About the Film: In the mid-60s, Janis Ian, a tiny, teenage Jewish singer-songwriter from New Jersey, scores a hit (“Society’s Child,” 1966) about an interracial relationship. The song launches her illustrious career but also ignites controversy. For the next six decades, Janis overcomes homophobia, record industry misogyny, and a life-threatening illness to produce an indelible body of work that continues to draw large audiences around the globe. Janis Ian & the Art of Song (working title) chronicles the singer’s epic life journey from her Jewish childhood on a chicken farm in New Jersey through the release of the disruptive Breaking Silence album, where she came out publicly about her same-sex marriage.
Jewish Film Institute: What inspired you to make this film?
Varda Bar-Kar: Following the HBO broadcast of our documentary Fandango at the Wall, I contemplated where to focus my creative energy next. It occurred to me that I’d rarely seen a film whose central subjects reflects my identity — a complex female artist of immigrant Jewish descent who defies labels and whose work is shaped by her determination to serve the greater good. I remembered that as a teenager, I listened to Janis Ian’s album Between the Lines and cried because her songs affirmed my experience of the world. As I researched Ms. Ian’s extraordinary life and music, I realized it was her story I now wanted to tell.
“It’s helpful to hear how my JFI Filmmaker Residency cohort is approaching their projects. Their unique perspectives and approaches expand my creative landscape.” -Varda Bar-Kar
JFI: Where are you now in the filmmaking process?
VBK: We have completed principal photography and have two pick up shoots planned. We have launched into post production. We are in the process of raising our next phase of funding.
JFI: How is the JFI Filmmaker Residency helping you develop your project?
VBK: It’s helpful to hear how my JFI Filmmaker Residency cohort is approaching their projects. Their unique perspectives and approaches expand my creative landscape. The residency’s guest presenters enrich the overall experience. Our conversations about the language we use to talk about our projects have been extremely valuable. In addition, I’m energized by the one on one conversations I have had with fellow residents, and am grateful for the JFI Filmmaker in Residence guidance to potential funding sources.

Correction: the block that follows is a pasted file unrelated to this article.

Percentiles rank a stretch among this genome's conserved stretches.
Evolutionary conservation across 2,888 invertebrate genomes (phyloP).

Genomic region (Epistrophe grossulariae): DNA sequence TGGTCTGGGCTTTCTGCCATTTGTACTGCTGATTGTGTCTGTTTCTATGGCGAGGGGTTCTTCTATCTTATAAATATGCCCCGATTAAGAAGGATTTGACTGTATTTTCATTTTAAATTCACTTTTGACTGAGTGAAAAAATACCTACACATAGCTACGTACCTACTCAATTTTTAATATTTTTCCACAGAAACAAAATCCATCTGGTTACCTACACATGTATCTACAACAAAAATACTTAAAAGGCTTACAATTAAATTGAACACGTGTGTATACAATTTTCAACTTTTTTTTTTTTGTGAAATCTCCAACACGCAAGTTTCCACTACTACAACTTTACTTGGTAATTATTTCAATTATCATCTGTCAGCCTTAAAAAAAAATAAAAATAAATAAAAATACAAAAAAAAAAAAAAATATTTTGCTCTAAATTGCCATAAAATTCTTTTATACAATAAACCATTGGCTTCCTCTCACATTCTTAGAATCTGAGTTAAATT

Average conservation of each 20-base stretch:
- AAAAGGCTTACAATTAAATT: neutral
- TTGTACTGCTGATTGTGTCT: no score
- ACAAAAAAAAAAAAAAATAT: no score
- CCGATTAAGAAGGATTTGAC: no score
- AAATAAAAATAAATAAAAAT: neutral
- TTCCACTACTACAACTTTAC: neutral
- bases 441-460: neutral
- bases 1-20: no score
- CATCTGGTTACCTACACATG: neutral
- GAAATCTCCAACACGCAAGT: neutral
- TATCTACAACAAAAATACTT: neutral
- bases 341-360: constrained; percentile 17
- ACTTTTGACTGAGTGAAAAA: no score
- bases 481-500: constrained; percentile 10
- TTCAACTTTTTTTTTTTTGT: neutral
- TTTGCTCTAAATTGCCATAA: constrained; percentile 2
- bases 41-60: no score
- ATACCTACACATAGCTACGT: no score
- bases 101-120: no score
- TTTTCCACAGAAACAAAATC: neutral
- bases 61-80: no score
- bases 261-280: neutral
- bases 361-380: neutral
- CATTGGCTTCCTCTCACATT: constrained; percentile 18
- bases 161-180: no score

“Janis’s respect and admiration for her Jewish immigrant grandparents, their traditions and lore alongside her defiance of limiting labels, both in her life and art, expand our notions of what it means to be Jewish.” -Varda Bar-Kar
JFI: How does this story add to our collective understanding of Jewish life, culture, history or identity?
VBK: Janis’ life and music touch on the multi-faceted effects of the Jewish diaspora on our collective and individual psyche — including the direct or inherited trauma of forced dislocation. Janis’s respect and admiration for her Jewish immigrant grandparents, their traditions and lore alongside her defiance of limiting labels, both in her life and art, expand our notions of what it means to be Jewish. Her contribution to the American musical canon highlights that role American Jews play in enriching and deepening the culture of the United States.
JFI: If you could screen your film as a double feature with any film, what movie would you choose and why?
VBK: I think a double feature with my film Big Voice, which follows a year in the life of a high school choir teacher, would be fitting in light of the fact that Janis’s father was a choir teacher and she is fond of the film.
About the Filmmaker: Varda Bar-Kar is an award-winning filmmaker whose work focuses on meaningful stories that explore the breadth and diversity of the human condition. Her feature documentary Big Voice, chronicling a year in the life of a determined high school choir director, was acquired by Netflix and broadcast on PBS, winning a Bronze Telly Award. Her documentary Fandango at the Wall, about a gathering of song and dance in the 300-year-old Son Jarocho tradition at the United States-Mexico border, premiered on HBO/HBO Max. The accompanying album, Fandango at the Wall in New York, won a Grammy. She lives and works in Santa Monica, CA.
About the JFI Filmmakers in Residence Program: The JFI Filmmakers in Residence Program is a year-long artist residency that provides creative, marketing, and production support for emerging and established filmmakers whose documentary projects explore and expand thoughtful consideration of Jewish history, life, culture, and identity.
Learn more at: https://jfi.org/for-filmmakers